There is something peaceful about a garden. The remarkable trait of nature is how quickly it dissolves distractions and commands attention. You look at the sunset and your worries fade away.
Similarly, you walk into a garden and feel connected to the most simple parts of Earth. It’s no wonder that it’s been found that having a plant in your work environment or study space reduces anxiety by 37%.
In turbulent and uncertain times returning to this peace is not only important, but it’s been a trend in history. Back at the beginning of World War I, the nation faced a crushing food crisis. The average American family had sparse nutritious food coupled with the already grim circumstances of fighting a global war. They found their solution in nature with the creation of Victory Gardens.
American families during the first World War planted fruit and vegetables to provide for their families. Along with providing produce, these gardens also served as grounds for boosting morale. Families would put up American patriotism posters to show their support of the nation and boost neighborhood morale.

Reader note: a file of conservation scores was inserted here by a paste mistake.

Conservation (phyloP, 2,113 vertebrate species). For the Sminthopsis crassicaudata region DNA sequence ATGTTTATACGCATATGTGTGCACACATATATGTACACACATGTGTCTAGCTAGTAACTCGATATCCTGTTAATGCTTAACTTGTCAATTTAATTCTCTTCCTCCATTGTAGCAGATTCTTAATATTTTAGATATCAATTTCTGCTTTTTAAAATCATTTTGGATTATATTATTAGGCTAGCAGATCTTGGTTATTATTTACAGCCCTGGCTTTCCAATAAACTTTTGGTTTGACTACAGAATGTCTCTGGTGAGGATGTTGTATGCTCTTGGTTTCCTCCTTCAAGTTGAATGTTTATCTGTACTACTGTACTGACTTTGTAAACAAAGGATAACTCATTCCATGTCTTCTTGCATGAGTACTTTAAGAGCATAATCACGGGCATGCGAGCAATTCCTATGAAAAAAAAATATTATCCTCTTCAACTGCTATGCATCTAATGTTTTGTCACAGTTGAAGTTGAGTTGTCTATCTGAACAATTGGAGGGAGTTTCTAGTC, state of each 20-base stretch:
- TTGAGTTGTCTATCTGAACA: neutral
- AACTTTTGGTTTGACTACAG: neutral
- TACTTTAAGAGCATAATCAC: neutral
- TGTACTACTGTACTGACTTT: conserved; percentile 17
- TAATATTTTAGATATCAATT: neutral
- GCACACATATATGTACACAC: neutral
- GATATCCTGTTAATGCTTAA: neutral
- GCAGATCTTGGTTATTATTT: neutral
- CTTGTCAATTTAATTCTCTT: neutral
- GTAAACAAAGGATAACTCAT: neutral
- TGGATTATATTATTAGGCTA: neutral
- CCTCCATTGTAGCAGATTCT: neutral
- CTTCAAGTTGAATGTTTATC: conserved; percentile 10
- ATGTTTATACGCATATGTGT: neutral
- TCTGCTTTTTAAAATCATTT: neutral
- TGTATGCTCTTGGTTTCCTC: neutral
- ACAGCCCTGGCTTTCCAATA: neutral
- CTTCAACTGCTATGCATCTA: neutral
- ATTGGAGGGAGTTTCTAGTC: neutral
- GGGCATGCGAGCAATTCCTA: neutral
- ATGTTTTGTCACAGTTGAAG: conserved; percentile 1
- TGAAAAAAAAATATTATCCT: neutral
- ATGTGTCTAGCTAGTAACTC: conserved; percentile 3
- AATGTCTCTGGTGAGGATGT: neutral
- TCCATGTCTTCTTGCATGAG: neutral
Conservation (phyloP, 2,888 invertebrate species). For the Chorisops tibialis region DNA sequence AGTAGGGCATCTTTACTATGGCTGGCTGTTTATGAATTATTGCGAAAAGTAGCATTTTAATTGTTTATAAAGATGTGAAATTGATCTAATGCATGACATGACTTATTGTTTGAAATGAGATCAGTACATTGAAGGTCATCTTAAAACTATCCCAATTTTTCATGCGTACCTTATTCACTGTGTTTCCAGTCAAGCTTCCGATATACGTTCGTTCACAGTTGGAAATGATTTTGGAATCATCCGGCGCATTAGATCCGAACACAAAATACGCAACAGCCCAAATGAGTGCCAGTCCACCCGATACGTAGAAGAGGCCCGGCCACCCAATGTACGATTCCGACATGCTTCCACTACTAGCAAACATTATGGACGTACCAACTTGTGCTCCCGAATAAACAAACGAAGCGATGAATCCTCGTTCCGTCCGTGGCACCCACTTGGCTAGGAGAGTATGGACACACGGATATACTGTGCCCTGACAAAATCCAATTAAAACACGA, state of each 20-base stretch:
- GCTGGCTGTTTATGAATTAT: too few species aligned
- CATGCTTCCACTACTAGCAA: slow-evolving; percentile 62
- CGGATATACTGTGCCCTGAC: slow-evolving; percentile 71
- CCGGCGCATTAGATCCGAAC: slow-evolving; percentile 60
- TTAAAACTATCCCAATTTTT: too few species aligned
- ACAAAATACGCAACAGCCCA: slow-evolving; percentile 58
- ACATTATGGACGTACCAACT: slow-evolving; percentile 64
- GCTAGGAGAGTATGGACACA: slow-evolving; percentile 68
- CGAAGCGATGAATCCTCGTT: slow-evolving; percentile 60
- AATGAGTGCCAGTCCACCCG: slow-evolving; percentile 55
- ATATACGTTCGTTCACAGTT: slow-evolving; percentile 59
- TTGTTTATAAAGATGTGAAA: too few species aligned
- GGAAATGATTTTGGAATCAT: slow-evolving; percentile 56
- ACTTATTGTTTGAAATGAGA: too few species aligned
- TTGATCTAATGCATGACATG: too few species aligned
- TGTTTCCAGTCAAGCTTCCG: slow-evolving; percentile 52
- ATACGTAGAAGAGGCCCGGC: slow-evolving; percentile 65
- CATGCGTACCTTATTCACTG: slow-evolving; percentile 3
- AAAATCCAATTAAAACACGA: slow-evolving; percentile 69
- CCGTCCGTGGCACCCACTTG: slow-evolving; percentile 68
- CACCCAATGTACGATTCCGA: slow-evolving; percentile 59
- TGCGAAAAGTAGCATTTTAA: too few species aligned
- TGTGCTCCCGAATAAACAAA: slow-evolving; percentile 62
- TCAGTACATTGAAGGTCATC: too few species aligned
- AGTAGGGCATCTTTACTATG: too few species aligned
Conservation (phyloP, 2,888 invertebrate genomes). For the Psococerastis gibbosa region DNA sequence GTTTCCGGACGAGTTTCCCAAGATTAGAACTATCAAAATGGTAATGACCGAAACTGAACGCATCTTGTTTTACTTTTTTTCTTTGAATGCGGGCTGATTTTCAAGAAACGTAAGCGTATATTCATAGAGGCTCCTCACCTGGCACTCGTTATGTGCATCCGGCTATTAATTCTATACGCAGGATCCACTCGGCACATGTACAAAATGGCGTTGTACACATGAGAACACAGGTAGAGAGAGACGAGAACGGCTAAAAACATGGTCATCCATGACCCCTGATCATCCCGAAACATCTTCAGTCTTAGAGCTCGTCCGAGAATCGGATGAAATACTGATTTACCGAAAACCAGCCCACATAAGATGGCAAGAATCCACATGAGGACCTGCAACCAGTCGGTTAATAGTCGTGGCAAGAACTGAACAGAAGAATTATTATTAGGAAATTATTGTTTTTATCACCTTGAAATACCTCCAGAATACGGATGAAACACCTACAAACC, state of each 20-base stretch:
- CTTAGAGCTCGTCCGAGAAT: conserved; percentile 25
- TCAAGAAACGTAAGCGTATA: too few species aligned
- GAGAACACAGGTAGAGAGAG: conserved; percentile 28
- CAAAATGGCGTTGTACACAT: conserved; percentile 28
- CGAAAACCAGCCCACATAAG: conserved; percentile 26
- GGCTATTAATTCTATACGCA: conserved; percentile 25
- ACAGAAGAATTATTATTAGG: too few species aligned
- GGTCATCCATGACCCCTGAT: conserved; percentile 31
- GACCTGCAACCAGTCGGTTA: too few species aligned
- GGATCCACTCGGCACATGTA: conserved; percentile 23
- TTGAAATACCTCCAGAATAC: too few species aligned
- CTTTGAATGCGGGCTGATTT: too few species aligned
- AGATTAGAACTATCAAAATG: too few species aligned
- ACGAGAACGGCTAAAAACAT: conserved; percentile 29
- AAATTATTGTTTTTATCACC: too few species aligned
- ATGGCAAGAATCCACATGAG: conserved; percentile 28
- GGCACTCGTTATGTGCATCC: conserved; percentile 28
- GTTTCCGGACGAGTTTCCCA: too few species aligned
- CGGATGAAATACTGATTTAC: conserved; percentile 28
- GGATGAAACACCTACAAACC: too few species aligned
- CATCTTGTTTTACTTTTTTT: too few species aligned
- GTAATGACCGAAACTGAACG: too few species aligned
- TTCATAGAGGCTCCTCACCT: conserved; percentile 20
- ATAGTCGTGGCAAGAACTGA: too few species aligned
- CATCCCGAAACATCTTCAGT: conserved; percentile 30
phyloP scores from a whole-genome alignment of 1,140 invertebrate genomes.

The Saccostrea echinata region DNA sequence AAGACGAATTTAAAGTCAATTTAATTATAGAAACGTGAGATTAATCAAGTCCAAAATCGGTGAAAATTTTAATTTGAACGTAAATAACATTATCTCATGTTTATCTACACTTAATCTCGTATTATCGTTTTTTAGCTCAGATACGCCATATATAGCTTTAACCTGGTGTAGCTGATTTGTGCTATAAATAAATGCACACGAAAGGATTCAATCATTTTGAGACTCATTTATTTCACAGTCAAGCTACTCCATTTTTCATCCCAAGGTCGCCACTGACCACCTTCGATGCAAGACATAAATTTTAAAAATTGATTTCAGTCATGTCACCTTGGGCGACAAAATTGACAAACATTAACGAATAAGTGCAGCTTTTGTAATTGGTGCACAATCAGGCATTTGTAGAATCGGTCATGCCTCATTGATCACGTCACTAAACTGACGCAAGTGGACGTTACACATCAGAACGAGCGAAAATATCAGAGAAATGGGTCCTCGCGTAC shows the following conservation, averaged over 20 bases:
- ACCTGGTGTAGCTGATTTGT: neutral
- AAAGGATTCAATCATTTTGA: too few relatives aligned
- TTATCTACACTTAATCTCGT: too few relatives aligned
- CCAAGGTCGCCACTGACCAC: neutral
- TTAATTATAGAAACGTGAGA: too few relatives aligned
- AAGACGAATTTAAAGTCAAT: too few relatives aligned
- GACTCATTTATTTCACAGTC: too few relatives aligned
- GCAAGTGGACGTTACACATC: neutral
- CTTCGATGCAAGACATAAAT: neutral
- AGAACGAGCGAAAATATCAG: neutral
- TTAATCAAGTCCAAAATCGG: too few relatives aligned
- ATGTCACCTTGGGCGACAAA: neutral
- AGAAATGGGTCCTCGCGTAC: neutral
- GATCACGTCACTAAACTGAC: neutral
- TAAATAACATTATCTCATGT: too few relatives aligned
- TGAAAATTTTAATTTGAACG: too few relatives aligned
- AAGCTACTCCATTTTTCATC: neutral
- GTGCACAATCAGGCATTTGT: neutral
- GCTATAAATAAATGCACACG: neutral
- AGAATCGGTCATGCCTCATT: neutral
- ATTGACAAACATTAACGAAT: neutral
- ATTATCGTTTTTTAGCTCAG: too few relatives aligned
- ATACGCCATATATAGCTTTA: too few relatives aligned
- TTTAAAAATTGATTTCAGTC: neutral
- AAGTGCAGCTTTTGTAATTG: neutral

In today’s current crisis, we can turn to nature to find peace and optimism. While our nation isn’t facing a food shortage to the extent of the World War I caliber, sustainable living has risen and with it the price of organic foods. Planting your very own Victory Garden can be cheaper than going to your grocery store or farmer’s market. It also can be a source of hope in quarantine.
Here are some rough guidelines provided by Smithsonian Gardens about which vegetables grow best in which season:
Fall: beets, carrots, cauliflower, lettuce, parsley, radishes, spinach, swiss chard, turnips
Spring: carrots, lettuce, onions, peas, radishes
Summer: beans, corn, cucumbers, okra, peppers, tomatoes, watermelon
You can use this Grow Away 2020 poster as a little reminder that this too shall pass, and in the meantime, you’ll have delicious, fresh food to enjoy!